- It’s important that apart from cancer, reproductive health be included and prioritised in UHC
- It’s totally unacceptable that some members of our communities face death, disability, ill-health, or impoverishment for reasons that could be addressed at a limited cost
In 2018, President Uhuru Kenyatta declared universal health coverage a national priority and part of the Big 4 agenda. The primary goal of UHC is to make health free and accessible at the point of need. The global agenda for UHC is to ensure people have access to healthcare without suffering financial hardship. In Kenya, health is a huge development issue and there exist multiple laws, policies, and guidelines that seek to support the improvement of healthcare for all.
The Constitution indicates reproductive health and rights in a number of provisions, including guaranteeing the right to non-discrimination on the basis of pregnancy and liberalising access to sexual and reproductive health by expanding the grounds on (Articles 26  and 27 ). This emphasis was not a coincidence but done consciously and intentionally in the attempt to address marginalisation and neglect of sexual and reproductive health and rights in Kenya.
Therefore, the move towards UHC as a tool towards the progressive realisation of the right to health has been met with hopefulness, though cautiously. To address UHC and ensure its effective implementation, it’s important to have reproductive healthcare at the centre.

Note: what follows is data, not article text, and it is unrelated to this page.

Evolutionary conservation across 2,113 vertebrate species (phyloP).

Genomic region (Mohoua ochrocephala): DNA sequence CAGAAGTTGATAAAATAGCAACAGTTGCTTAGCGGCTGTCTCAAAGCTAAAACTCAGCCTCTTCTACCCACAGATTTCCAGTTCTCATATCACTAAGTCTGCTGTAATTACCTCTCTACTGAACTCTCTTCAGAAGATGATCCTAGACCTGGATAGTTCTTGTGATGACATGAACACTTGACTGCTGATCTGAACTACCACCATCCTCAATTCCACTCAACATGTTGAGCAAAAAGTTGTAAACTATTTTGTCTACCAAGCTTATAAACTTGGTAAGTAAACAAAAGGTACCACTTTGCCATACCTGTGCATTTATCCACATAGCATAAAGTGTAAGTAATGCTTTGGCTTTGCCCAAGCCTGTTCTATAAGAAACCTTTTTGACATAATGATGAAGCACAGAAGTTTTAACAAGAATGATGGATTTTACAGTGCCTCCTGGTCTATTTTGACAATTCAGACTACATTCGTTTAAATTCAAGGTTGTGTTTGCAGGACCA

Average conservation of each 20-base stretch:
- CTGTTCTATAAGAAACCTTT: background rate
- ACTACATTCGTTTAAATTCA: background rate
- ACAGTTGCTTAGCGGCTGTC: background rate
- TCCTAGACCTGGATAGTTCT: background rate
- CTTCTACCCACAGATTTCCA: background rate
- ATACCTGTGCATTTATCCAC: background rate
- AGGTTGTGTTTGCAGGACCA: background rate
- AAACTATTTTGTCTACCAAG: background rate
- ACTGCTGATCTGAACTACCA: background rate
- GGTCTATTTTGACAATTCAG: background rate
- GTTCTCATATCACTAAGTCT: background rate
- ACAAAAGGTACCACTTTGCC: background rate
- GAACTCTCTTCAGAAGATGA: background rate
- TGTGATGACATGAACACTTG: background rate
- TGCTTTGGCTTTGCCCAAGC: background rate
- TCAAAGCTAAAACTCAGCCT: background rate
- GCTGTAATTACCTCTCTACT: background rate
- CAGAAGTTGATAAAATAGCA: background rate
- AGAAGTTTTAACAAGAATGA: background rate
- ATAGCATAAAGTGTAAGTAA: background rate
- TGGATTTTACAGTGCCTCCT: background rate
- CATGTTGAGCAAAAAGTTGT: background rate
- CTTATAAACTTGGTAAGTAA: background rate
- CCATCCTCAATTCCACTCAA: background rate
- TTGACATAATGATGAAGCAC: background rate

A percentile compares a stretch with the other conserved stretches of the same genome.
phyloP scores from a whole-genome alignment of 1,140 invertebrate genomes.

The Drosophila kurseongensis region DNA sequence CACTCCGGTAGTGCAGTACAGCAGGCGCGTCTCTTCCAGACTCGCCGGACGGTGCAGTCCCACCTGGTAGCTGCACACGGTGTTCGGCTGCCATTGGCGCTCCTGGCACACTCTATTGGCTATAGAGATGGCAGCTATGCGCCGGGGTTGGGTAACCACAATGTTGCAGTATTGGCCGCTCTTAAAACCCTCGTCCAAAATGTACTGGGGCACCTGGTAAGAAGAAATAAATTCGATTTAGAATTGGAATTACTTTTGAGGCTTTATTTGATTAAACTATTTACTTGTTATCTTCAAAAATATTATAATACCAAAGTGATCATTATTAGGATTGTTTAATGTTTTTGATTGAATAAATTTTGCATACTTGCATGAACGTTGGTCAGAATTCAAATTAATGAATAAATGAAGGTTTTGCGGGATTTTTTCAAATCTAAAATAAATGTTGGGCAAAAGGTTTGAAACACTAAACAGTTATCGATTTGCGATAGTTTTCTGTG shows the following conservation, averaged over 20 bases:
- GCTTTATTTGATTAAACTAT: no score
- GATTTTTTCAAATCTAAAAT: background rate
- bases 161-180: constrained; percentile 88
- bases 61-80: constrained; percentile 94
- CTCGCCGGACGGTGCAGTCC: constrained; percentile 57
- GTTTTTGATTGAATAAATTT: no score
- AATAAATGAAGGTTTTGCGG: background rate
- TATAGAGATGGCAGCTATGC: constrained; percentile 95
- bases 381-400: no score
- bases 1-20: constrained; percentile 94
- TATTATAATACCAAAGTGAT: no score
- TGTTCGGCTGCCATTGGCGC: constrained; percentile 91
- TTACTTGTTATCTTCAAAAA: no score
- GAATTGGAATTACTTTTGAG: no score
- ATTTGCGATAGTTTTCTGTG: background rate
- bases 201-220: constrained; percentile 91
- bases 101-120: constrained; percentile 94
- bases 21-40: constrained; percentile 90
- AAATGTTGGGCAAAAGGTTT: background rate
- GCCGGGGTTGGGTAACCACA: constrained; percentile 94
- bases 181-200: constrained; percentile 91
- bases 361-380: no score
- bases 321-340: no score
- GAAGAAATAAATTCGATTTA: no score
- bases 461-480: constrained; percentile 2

Making healthcare both physically and financially accessible, especially to the most marginalised and vulnerable is important.
We have witnessed instances of pregnant young women unable to access antenatal care due to financial constraints, many dying in houses due to lack of medication. Many unsafe abortions are done for as little as Sh200 leading to a ruptured uterus, overbleeding, sepsis, or, unfortunately, death.
It’s important that apart from cancer, reproductive health be included and prioritised in UHC. It’s totally unacceptable that some members of our communities face death, disability, ill-health, or impoverishment for reasons that could be addressed at a limited cost.
Reproductive health services need to be prioritised and made accessible to all, including HIV and STI testing and treatment post-abortion services, contraception and maternal care through national health insurance coverage.
This requires resources and commitment from the government, so that communities can make uncoerced decisions about their sexual health and have sufficient mobility to access those services.
Youth advocate at Reproductive Health Network Kenya